This is not as tenuous as it sounds. Have a glance at the image above and ponder on this. It was originally drawn in the early 2000’s by Jeff Bezos, on a paper napkin. Described as the ‘virtuous cycle’ its been at the heart of Amazon’s approach, and part of them becoming one of the biggest companies in the world (in less than 20 years). You might not like some of what Amazon does, but there has to be ‘something’ in this ‘virtuous cycle’.
You might now be asking, “what has this got to do with learning and COVID-19?”. More specifically, what has it got to do with a Rapid Learning Engine? Let me try and explain.
Never waste a good idea (even if it’s someone else’s). A few years back, over a beer, I was explaining the Amazon virtuous cycle to my friend Clover. We were in a relatively posh pub (Y Mochyn Du), with paper napkins, so I was busily scribbling away. Clover loves that sort of thing, and might have even kept the napkin. What I was pitching to Clover was along the lines of “we could adapt this Amazon approach to share good practice across Wales”. Well, that idea never got beyond the pub front doors, but I am persistent. I never like to waste a good idea – even if it is someone else’s.
So what is the Amazon Virtuous Cycle? If you want a detailed explanation you can read ‘Amazon’s Virtuous Cycle in a Nutshell from FourWeekMBA.Com. Alternatively have look at the video below from Jeff Wilke, CEO of Amazon Worldwide Customer.
The ‘paper napkin’ sketch I copied at the start of the post, is fairly self explanatory. This ‘simplicity’ is claimed to be one of the great benefits of the approach. Something that can be sketched on a napkin, easily understood and shared. Here’s my explanation:
- Start with Customers and give them a great experience.
- This will ‘bring them back’ and hopefully people they talk to.
- More customers (more traffic) will attract more sellers.
- More sellers, equals a bigger selection of things to buy, which helps improve customer experience.
- Repeat the cycle.
This creates a ‘virtuous circle’ that continues to rotate with growth at the center of rapidly spinning ‘flywheel’. A consequence of growth is reduced costs of ‘running’ the flywheel, which can be passed on to further improve the customer experience. Other consequences have been the development of The Kindle and Amazon Web Services. It’s that simple!
So how could this apply to COVID-19 learning? Being able to clearly explain an approach always helps to get an idea off the ground. The Rapid Learning Engine hexagon below has emerged since this post, ‘is anyone deploying ‘Innovation and Learning’ people alongside COVID-19 Response Teams?’ There are a few assumptions that underpin this as a model of rapid learning.
- Useful knowledge exists in the world.
- This knowledge isn’t evenly distributed. Some people can’t access it because they are too busy, don’t know where to look, its too hard to get – lots of good reasons.
- Many people would find it useful to have access to this knowledge.
- Something that gathers together the ‘good stuff’ and provides some insight would ‘add value’.
- Provide this sort of knowledge and people will come back for more (they will also tell their friends about it).
- If people are engaging, you can also ask them to share what they know. This adds to the ‘knowledge store’.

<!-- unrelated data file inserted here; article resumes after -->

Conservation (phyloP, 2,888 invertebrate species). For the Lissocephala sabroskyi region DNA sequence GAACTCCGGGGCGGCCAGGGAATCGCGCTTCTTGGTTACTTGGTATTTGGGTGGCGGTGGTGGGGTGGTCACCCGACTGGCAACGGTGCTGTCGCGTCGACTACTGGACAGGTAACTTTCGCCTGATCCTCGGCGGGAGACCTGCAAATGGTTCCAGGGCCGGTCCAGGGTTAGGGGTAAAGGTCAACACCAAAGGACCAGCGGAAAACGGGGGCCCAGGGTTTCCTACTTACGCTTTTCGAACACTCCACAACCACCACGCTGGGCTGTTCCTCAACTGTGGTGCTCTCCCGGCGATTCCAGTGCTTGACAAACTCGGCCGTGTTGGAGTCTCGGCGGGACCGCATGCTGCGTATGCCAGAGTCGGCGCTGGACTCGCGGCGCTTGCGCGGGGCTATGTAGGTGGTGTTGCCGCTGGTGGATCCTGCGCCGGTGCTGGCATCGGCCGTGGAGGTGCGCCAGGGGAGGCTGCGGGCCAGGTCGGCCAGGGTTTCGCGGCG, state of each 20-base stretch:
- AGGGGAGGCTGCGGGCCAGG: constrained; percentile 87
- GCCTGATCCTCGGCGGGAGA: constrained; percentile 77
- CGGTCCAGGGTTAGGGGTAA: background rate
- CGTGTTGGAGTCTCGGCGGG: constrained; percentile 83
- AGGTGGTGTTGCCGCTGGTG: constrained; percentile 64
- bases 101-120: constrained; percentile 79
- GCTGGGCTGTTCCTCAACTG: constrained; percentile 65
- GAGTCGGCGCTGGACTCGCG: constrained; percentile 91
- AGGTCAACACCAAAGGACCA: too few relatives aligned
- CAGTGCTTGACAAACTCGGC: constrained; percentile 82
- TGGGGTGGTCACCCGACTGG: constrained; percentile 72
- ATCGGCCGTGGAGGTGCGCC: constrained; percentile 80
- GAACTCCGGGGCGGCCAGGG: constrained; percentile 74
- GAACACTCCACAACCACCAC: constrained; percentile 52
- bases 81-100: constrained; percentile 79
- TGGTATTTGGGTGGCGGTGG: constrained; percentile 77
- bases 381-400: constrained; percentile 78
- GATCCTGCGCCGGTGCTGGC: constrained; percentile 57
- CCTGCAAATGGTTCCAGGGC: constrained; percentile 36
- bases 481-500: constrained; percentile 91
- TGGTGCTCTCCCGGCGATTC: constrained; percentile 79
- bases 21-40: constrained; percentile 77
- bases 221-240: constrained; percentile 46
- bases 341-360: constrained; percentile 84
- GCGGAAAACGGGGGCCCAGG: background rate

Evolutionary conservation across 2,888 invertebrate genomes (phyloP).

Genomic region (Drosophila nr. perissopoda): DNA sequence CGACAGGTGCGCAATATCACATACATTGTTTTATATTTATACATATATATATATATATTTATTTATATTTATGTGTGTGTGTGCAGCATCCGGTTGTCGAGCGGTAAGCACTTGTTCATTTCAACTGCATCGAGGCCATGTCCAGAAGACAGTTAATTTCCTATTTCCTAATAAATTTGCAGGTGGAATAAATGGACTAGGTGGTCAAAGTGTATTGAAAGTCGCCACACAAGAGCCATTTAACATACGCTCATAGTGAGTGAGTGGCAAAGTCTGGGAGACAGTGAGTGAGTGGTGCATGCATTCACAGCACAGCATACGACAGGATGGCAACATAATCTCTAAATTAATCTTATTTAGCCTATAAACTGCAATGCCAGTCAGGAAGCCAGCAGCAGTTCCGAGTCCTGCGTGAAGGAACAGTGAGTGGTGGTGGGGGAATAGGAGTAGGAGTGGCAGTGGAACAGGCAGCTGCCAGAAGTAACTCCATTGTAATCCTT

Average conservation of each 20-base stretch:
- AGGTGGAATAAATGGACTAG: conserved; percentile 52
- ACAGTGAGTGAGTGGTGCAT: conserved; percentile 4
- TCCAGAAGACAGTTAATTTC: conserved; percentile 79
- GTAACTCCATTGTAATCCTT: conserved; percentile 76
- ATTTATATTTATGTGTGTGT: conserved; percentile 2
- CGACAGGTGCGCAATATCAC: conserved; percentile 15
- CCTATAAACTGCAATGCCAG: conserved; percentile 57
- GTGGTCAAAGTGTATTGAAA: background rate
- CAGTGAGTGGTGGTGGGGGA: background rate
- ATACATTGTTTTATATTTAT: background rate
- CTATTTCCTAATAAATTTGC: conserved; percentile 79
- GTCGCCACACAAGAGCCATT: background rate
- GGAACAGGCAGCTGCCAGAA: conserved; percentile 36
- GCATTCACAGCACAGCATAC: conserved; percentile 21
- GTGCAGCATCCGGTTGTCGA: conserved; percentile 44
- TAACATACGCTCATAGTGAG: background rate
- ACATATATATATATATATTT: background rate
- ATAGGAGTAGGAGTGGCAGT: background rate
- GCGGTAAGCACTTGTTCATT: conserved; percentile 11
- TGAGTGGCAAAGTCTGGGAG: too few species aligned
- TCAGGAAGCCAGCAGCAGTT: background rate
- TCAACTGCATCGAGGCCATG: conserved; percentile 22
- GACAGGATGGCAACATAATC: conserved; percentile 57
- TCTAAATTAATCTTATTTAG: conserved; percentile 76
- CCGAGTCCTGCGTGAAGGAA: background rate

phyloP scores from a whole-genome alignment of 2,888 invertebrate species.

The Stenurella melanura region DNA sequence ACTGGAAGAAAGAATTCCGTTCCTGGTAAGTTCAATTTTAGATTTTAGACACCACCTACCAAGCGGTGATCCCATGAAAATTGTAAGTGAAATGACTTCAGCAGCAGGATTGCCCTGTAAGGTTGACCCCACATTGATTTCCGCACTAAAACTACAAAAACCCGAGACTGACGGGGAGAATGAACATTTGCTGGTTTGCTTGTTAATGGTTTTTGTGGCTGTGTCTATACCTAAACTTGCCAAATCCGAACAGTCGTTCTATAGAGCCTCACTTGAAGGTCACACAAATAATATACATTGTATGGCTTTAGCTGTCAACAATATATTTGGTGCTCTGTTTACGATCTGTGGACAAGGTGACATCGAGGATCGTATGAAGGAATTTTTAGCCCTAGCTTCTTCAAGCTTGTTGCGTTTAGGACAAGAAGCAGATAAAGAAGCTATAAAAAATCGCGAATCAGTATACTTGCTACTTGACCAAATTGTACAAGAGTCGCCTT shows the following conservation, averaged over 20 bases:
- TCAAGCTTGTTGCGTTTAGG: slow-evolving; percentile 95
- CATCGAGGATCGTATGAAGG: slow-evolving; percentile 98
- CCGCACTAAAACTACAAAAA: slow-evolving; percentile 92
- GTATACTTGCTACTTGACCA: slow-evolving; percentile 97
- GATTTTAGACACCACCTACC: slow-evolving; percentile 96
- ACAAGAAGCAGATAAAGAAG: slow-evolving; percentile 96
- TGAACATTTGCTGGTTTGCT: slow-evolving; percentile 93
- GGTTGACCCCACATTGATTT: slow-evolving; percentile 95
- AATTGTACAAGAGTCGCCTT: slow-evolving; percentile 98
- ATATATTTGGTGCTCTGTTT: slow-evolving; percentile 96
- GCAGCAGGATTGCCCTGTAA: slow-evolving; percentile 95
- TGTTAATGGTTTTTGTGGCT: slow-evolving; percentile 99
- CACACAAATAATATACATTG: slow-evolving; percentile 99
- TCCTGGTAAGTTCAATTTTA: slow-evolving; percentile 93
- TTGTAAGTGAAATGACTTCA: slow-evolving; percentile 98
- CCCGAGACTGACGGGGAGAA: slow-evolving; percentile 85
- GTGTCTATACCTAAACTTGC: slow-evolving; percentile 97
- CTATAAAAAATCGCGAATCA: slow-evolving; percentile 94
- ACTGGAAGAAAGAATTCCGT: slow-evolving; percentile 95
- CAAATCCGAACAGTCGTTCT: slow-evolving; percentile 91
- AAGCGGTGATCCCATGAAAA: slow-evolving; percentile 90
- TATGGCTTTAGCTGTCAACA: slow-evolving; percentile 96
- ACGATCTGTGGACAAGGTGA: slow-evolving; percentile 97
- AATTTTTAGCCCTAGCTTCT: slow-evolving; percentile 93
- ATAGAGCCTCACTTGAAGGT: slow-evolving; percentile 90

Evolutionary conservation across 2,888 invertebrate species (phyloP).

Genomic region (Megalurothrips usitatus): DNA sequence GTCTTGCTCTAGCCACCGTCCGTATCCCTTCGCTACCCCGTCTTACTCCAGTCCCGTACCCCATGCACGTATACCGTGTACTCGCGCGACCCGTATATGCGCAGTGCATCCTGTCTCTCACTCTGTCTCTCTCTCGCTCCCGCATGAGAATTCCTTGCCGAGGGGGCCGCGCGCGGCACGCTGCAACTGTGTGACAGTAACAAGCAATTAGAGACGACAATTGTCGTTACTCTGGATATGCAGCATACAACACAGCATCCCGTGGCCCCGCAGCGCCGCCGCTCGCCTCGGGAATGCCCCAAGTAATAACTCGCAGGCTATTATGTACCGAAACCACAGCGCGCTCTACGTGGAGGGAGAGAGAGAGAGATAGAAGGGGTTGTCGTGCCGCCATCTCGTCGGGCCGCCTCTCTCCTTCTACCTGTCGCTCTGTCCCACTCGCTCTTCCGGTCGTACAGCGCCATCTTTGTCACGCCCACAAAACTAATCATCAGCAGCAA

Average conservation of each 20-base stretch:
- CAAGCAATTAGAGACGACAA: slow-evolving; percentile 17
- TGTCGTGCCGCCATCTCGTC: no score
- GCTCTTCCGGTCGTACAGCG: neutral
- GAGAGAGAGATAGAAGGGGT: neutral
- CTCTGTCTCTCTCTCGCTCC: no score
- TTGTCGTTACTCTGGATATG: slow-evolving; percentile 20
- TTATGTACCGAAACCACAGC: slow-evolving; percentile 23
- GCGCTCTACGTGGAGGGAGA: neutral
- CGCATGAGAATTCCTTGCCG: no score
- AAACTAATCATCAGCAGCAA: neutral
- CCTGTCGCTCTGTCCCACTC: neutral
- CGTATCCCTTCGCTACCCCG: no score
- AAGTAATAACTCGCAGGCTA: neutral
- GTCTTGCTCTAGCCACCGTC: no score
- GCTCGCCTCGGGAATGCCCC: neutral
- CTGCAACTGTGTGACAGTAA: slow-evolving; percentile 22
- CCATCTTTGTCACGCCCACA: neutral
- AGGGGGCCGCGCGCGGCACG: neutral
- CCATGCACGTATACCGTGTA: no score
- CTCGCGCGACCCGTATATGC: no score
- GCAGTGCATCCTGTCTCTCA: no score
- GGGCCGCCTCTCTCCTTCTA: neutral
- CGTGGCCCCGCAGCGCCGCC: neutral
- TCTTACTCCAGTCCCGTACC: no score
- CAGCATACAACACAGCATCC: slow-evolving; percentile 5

- A bigger (and better) knowledge store attracts more people to engage and share.
- It’s as simple as that.
Thanks to Toby Lowe the approach has been given a name, Rapid Learning Engine. You can see explaining how it developed on this Northumbria University webinar about Human Learning Systems organised by Toby and Andy Brogan from Easier Inc.
Easy to Say, Hard to Do. Inevitably I’m going to quote Dave Snowden here – it wouldn’t feel like a proper Whats the PONT blog post if I didn’t. In this post on Rendering Knowledge (The 7 Principles of Knowledge Management) the first rule is: “Knowledge can only be volunteered it cannot be conscripted.”
Basically you cannot ‘squeeze’ knowledge out of people’s heads. They have to be willing to share what they know. You probably aren’t going to get a great deal of useful material if they don’t like or trust you.
This can be a bit of a problem if you are trying to gather information to fuel your Rapid Learning Engine. In a low trust, low sharing environment the engine it isn’t going to ‘spin’ very effectively.
Building trust and an open approach to sharing knowledge is a core requirement. Knowledge transfer is a social process, its a contact sport.
Beware of Silver Bullet Syndrome. I’ve been a bit twitchy about writing a post on the Amazon Virtuous Cycle and the Rapid Learning Engine. Firstly, not everyone loves Amazon and secondly, Silver Bullet Syndrome.
One of the things I’ve gone on about at length is the activity of picking up something that has been used elsewhere and applying it to your own situation, with the hope of similar success. You can have a read about it here in The Life Cycle of a Silver Bullet.
On the other hand, I might just be practicing a bit of exaptation. Taking something that was developed for one purpose (selling things online) and using it for a completely different purpose (rapid learning). I’d like to think I’m in the world of exaptation, others might think differently.
So. What’s the PONT?
- The paper napkin test is a useful measure. Is what you are trying to explain so clear and understandable that you can sketch it out on a paper napkin?
- Knowledge transfer is a social process built upon trust.
- The Rapid Learning Engine is built on trust. The greater the trust, the more rapidly we share knowledge.